Category Archives: Legal Theory

All About Face to Face Interpreting

Consecutive interpreting is exactly where the conversation will normally be broken down into tiny segments. The interpreter will then listen and take notes at the same time the individual is talking. They will typically use a shorthand technique to make sure they take notes quick... To continue reading this legal news please click Read full information...

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NOTICE: The New Frontiers of Comparative Law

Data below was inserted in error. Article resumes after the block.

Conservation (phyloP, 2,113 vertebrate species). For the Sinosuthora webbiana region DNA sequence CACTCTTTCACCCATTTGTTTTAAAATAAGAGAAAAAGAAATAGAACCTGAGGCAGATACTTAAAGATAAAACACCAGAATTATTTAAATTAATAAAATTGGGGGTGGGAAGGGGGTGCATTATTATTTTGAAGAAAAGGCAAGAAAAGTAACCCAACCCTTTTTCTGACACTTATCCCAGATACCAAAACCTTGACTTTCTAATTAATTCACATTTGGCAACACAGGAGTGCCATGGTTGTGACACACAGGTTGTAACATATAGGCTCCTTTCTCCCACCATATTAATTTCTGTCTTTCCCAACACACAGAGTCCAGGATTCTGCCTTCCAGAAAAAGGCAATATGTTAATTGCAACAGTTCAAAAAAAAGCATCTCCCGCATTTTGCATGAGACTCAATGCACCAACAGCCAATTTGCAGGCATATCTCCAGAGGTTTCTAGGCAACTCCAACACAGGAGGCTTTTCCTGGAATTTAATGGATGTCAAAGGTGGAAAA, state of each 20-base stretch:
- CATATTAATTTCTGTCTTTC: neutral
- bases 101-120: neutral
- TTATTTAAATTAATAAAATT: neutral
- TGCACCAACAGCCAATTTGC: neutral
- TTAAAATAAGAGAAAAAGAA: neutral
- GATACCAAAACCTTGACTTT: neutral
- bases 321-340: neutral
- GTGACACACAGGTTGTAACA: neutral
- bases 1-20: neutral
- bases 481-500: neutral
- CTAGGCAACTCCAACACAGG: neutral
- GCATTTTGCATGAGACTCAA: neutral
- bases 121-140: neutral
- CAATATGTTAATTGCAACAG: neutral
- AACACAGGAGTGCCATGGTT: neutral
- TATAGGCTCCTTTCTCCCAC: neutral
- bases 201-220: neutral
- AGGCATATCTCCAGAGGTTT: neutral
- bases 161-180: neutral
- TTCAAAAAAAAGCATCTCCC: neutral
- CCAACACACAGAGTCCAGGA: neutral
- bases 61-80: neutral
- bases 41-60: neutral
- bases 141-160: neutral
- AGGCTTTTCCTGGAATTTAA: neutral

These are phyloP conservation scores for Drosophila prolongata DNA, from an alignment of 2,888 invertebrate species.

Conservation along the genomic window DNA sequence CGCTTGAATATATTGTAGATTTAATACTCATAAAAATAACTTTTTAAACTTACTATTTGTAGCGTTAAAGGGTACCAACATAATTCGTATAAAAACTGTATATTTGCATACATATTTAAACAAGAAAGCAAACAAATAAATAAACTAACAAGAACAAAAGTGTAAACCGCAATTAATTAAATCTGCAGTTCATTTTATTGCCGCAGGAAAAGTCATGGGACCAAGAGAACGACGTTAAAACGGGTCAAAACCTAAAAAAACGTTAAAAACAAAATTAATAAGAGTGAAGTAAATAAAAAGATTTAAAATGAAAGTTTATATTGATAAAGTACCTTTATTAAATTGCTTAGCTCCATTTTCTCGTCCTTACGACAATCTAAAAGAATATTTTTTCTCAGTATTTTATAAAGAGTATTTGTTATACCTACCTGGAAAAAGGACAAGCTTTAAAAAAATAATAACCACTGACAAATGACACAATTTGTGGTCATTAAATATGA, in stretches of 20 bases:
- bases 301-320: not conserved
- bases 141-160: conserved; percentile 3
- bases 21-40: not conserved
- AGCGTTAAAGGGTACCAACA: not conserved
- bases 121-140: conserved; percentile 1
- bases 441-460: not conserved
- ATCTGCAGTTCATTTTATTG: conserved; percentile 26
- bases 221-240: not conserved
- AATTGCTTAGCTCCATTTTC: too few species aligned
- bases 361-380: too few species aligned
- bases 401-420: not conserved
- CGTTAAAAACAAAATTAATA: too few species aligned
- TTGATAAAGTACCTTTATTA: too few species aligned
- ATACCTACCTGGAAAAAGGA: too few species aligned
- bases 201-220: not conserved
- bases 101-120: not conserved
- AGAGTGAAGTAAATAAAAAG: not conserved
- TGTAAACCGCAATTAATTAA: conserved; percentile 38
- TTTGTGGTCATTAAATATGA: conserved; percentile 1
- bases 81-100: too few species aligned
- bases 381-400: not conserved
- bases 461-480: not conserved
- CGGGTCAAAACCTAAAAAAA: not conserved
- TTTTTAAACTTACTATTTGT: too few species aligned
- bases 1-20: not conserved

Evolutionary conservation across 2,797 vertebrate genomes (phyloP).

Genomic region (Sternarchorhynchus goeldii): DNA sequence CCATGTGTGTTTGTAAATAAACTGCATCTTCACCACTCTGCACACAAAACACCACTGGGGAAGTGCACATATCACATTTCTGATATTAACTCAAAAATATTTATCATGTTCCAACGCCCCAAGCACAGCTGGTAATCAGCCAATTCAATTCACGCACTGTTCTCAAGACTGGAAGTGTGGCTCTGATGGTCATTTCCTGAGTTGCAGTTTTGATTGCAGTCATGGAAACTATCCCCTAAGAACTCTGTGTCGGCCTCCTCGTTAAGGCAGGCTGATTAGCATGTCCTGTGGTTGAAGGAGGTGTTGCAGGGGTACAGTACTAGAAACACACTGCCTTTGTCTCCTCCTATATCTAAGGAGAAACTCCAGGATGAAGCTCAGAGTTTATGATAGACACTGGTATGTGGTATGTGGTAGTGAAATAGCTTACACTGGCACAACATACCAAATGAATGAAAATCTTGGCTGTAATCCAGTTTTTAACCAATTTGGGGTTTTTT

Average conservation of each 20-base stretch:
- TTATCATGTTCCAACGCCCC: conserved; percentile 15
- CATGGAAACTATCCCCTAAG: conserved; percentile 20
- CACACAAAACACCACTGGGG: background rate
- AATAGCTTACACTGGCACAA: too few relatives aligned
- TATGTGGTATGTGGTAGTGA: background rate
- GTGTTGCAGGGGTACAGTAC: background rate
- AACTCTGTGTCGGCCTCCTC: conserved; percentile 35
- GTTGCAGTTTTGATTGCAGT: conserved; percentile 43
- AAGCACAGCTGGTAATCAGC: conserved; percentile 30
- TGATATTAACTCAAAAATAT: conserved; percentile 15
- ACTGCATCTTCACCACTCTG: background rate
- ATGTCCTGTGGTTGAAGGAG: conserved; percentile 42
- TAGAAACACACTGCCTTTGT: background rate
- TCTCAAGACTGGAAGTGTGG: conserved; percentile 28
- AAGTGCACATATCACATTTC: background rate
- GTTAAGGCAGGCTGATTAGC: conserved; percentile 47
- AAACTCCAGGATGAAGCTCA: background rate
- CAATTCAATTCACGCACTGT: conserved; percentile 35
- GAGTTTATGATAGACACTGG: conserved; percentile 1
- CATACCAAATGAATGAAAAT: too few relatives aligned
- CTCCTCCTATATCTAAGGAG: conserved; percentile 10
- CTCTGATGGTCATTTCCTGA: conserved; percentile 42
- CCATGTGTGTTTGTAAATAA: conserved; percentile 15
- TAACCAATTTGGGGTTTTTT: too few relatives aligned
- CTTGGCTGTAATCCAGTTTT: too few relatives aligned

I'm pleased to note the following conference, which includes several of our members: University of Macau Macau Association of Comparative Law International Conference 11 November 2011 THE NEW FRONTIERS OF COMPARATIVE LAW *** 9.30 – 9.50 Welcome Speeches Prof. Liu Gaolong, Interim Dean, Faculty of Law of the University of Macau Prof. Paulo Canelas de Castro, Associate Professor of European Union Law, University of Macau, Jean Monnet Chair Prof. Salvatore Mancuso, Associate Professor of Comparative Law, University of Macau; President of the Macau Association of Comparative Law 9.50 Photo group taking 10.00 – 11.15 1st Session: Comparative Law: methodologies and development Chair: Prof. Salvatore Mancuso, Professor of Comparative Law, University of Macau; President of the Macau Association of Comparative Law Prof. Mauro Bussani, Professor of Comparative Law, University of Trieste, Italy: Comparative Law Beyond the Trap of Western Positivism Prof. Rostam J. Neuwirth, Associate Professor of Law, University of Macau: Law and the Mind: A New Role for Comparative Law? Prof. Sean Donlan, Professor of Comparative Law and Legal History, University Limerick, Ireland: The Ubiquity of Hybridity: Norms and Laws, Past and Present, and Around the Globe Discussion/Q&A 11.15 – 11.30 Coffee break 11.30 – 12.45 2nd Session: Comparative Law in the International Legal Framework Chair: Prof. Mauro Bussani, Professor of Comparative Law, University of Trieste, Italy Prof. Salvatore Casabona, Associate Professor of Comparative Law, University of Palermo, Italy: "Shaken but not Stirred" Legal Systems: Some Rhapsodic Considerations on the Category of "Mixed Legal Systems" Prof. Muruga Perumal Ramaswamy, Associate Professor of International Law, University of Macau: Comparative International Law: Emerging Trends and Methods Prof. Wei Dan, Associate Professor of Law, University of Macau: Analytical Comparison as a Challenge for International and Comparative Competition Law Discussion/Q&A 12.45 – 14.30 Lunch 14.30 – 15.45 3rd Session: Comparative Law in an East Asian Perspective Chair: Prof. Tong Io Cheng, Professor of Law and Associate Dean, University of Macau Prof. Ignazio Castellucci, Professor of Chinese Law, University of Trento, Italy, Visiting Professor, University of Macau: Comparative Law in Asia Prof. Zhang Lihong, Professor of Comparative Law and Roman Law, East China University of Political Science and Law, Shanghai, China: The Development of Comparative Law in China Prof. Chao Wang, Assistant Professor of Law, University of Macau: Conservative Political Nature and Subservient Judiciary: An Illiberal Model of Rule of Law in Postwar Japan Discussion/Q&A 15.45 – 16.00 Coffee break 16.00 – 17.15 4th Session: Comparative Law between Portugal and Macau Chair: Prof. Paulo Canelas de Castro, Associate Professor of European Union Law, University of Macau, Jean Monnet Chair Prof. Dario Moura Vicente, Professor of Comparative Law, University of Lisbon, Portugal: The Common Law of Portuguese-speaking Countries and Territories Prof. Paula Nunes Correia, Assistant Professor of Law, University of Macau: The Macanese Legal System: a Comparative Law Perspective Prof. Augusto Teixeira Garcia, Associate Professor of Commercial Law and Associate Dean, University of Macau: The Commercial Code and Comparative Law: a Happy Marriage? Discussion/Q&A 17.15 – 17.30 Conference Closing remarks Prof. Salvatore Mancuso, Associate Professor of Comparative Law, University of Macau; President of the Macau Association of Comparative Law.. To continue reading this legal news please click Read full information...